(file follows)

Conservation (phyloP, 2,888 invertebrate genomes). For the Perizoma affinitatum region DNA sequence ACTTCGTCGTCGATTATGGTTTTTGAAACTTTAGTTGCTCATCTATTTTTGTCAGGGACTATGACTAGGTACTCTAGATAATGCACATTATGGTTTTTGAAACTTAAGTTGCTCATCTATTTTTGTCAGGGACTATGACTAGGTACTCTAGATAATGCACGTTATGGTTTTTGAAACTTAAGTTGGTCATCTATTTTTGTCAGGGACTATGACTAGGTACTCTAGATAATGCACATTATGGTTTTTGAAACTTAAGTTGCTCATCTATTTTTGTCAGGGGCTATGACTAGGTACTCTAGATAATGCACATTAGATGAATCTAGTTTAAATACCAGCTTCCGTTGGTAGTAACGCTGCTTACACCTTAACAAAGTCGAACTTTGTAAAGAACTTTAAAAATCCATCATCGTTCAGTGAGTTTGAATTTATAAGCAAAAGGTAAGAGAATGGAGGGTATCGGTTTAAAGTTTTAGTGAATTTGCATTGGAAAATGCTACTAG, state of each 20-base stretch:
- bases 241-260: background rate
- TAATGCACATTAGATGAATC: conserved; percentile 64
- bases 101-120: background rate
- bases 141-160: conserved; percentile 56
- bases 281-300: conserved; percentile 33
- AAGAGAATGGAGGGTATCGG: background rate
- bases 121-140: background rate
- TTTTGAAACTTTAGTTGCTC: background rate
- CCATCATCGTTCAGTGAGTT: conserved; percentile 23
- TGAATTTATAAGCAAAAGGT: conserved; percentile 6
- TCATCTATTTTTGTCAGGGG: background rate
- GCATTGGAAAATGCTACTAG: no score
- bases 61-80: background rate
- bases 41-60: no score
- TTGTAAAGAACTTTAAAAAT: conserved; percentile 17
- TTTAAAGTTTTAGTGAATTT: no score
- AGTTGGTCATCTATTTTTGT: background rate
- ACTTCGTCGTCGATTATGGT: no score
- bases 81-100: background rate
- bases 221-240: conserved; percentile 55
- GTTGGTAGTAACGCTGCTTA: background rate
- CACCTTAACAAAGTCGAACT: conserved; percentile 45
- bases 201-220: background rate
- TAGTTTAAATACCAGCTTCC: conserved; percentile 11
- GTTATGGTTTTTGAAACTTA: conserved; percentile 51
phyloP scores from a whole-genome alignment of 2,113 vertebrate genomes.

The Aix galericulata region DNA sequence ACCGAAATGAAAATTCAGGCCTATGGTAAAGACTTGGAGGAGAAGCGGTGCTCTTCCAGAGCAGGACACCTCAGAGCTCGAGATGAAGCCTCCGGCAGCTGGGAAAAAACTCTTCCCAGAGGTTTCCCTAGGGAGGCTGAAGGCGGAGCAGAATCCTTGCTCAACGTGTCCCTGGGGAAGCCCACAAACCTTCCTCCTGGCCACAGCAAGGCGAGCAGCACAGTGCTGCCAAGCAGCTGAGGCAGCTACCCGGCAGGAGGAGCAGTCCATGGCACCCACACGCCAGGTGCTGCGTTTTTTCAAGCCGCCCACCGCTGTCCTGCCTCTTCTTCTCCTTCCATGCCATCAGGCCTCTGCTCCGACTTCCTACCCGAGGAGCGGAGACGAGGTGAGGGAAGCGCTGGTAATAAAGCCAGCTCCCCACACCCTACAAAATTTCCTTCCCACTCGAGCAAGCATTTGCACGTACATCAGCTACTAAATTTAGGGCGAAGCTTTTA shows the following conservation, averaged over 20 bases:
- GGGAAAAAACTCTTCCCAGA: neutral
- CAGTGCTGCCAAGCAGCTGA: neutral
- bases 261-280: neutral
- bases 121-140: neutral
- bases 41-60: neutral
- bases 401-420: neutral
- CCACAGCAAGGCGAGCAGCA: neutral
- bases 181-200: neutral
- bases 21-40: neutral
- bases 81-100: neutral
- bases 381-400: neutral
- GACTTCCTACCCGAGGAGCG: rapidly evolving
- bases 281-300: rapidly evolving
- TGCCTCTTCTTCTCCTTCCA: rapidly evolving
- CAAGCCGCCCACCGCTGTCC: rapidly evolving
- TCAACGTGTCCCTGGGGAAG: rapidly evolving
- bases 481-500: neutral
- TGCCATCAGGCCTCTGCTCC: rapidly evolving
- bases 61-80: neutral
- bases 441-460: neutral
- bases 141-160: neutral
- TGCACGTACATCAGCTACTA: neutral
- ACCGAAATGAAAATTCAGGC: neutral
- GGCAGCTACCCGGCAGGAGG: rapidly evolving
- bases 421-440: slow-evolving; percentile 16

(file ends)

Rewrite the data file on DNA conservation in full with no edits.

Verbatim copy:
Conservation (phyloP, 2,888 invertebrate genomes). For the Perizoma affinitatum region DNA sequence ACTTCGTCGTCGATTATGGTTTTTGAAACTTTAGTTGCTCATCTATTTTTGTCAGGGACTATGACTAGGTACTCTAGATAATGCACATTATGGTTTTTGAAACTTAAGTTGCTCATCTATTTTTGTCAGGGACTATGACTAGGTACTCTAGATAATGCACGTTATGGTTTTTGAAACTTAAGTTGGTCATCTATTTTTGTCAGGGACTATGACTAGGTACTCTAGATAATGCACATTATGGTTTTTGAAACTTAAGTTGCTCATCTATTTTTGTCAGGGGCTATGACTAGGTACTCTAGATAATGCACATTAGATGAATCTAGTTTAAATACCAGCTTCCGTTGGTAGTAACGCTGCTTACACCTTAACAAAGTCGAACTTTGTAAAGAACTTTAAAAATCCATCATCGTTCAGTGAGTTTGAATTTATAAGCAAAAGGTAAGAGAATGGAGGGTATCGGTTTAAAGTTTTAGTGAATTTGCATTGGAAAATGCTACTAG, state of each 20-base stretch:
- bases 241-260: background rate
- TAATGCACATTAGATGAATC: conserved; percentile 64
- bases 101-120: background rate
- bases 141-160: conserved; percentile 56
- bases 281-300: conserved; percentile 33
- AAGAGAATGGAGGGTATCGG: background rate
- bases 121-140: background rate
- TTTTGAAACTTTAGTTGCTC: background rate
- CCATCATCGTTCAGTGAGTT: conserved; percentile 23
- TGAATTTATAAGCAAAAGGT: conserved; percentile 6
- TCATCTATTTTTGTCAGGGG: background rate
- GCATTGGAAAATGCTACTAG: no score
- bases 61-80: background rate
- bases 41-60: no score
- TTGTAAAGAACTTTAAAAAT: conserved; percentile 17
- TTTAAAGTTTTAGTGAATTT: no score
- AGTTGGTCATCTATTTTTGT: background rate
- ACTTCGTCGTCGATTATGGT: no score
- bases 81-100: background rate
- bases 221-240: conserved; percentile 55
- GTTGGTAGTAACGCTGCTTA: background rate
- CACCTTAACAAAGTCGAACT: conserved; percentile 45
- bases 201-220: background rate
- TAGTTTAAATACCAGCTTCC: conserved; percentile 11
- GTTATGGTTTTTGAAACTTA: conserved; percentile 51
phyloP scores from a whole-genome alignment of 2,113 vertebrate genomes.

The Aix galericulata region DNA sequence ACCGAAATGAAAATTCAGGCCTATGGTAAAGACTTGGAGGAGAAGCGGTGCTCTTCCAGAGCAGGACACCTCAGAGCTCGAGATGAAGCCTCCGGCAGCTGGGAAAAAACTCTTCCCAGAGGTTTCCCTAGGGAGGCTGAAGGCGGAGCAGAATCCTTGCTCAACGTGTCCCTGGGGAAGCCCACAAACCTTCCTCCTGGCCACAGCAAGGCGAGCAGCACAGTGCTGCCAAGCAGCTGAGGCAGCTACCCGGCAGGAGGAGCAGTCCATGGCACCCACACGCCAGGTGCTGCGTTTTTTCAAGCCGCCCACCGCTGTCCTGCCTCTTCTTCTCCTTCCATGCCATCAGGCCTCTGCTCCGACTTCCTACCCGAGGAGCGGAGACGAGGTGAGGGAAGCGCTGGTAATAAAGCCAGCTCCCCACACCCTACAAAATTTCCTTCCCACTCGAGCAAGCATTTGCACGTACATCAGCTACTAAATTTAGGGCGAAGCTTTTA shows the following conservation, averaged over 20 bases:
- GGGAAAAAACTCTTCCCAGA: neutral
- CAGTGCTGCCAAGCAGCTGA: neutral
- bases 261-280: neutral
- bases 121-140: neutral
- bases 41-60: neutral
- bases 401-420: neutral
- CCACAGCAAGGCGAGCAGCA: neutral
- bases 181-200: neutral
- bases 21-40: neutral
- bases 81-100: neutral
- bases 381-400: neutral
- GACTTCCTACCCGAGGAGCG: rapidly evolving
- bases 281-300: rapidly evolving
- TGCCTCTTCTTCTCCTTCCA: rapidly evolving
- CAAGCCGCCCACCGCTGTCC: rapidly evolving
- TCAACGTGTCCCTGGGGAAG: rapidly evolving
- bases 481-500: neutral
- TGCCATCAGGCCTCTGCTCC: rapidly evolving
- bases 61-80: neutral
- bases 441-460: neutral
- bases 141-160: neutral
- TGCACGTACATCAGCTACTA: neutral
- ACCGAAATGAAAATTCAGGC: neutral
- GGCAGCTACCCGGCAGGAGG: rapidly evolving
- bases 421-440: slow-evolving; percentile 16